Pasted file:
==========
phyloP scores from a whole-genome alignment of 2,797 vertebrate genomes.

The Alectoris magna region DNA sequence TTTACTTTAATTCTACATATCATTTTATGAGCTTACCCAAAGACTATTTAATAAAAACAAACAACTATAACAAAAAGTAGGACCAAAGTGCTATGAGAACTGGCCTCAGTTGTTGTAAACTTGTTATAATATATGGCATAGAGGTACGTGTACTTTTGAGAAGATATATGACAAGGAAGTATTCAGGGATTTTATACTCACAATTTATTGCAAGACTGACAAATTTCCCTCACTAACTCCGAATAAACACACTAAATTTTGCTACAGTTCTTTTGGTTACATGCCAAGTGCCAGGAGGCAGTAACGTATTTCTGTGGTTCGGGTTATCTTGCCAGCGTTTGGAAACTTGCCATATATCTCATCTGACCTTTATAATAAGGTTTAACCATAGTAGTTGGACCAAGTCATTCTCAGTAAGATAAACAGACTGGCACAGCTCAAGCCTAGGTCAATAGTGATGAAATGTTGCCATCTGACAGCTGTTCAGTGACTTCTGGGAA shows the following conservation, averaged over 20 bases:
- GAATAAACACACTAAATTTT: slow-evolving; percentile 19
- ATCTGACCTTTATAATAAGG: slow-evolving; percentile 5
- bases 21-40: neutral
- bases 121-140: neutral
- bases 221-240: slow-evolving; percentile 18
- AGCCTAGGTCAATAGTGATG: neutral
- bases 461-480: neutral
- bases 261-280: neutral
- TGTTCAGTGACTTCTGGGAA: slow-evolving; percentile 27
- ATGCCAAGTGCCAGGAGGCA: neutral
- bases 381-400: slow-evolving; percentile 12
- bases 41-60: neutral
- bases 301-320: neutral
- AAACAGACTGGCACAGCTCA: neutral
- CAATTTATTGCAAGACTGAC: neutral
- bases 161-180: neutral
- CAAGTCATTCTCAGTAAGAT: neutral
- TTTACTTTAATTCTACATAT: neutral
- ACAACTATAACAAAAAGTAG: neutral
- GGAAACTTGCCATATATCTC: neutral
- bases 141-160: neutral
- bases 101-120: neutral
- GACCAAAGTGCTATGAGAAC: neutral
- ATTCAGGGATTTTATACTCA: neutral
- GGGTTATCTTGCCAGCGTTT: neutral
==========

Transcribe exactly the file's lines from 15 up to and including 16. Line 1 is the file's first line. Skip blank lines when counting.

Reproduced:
- bases 301-320: neutral
- AAACAGACTGGCACAGCTCA: neutral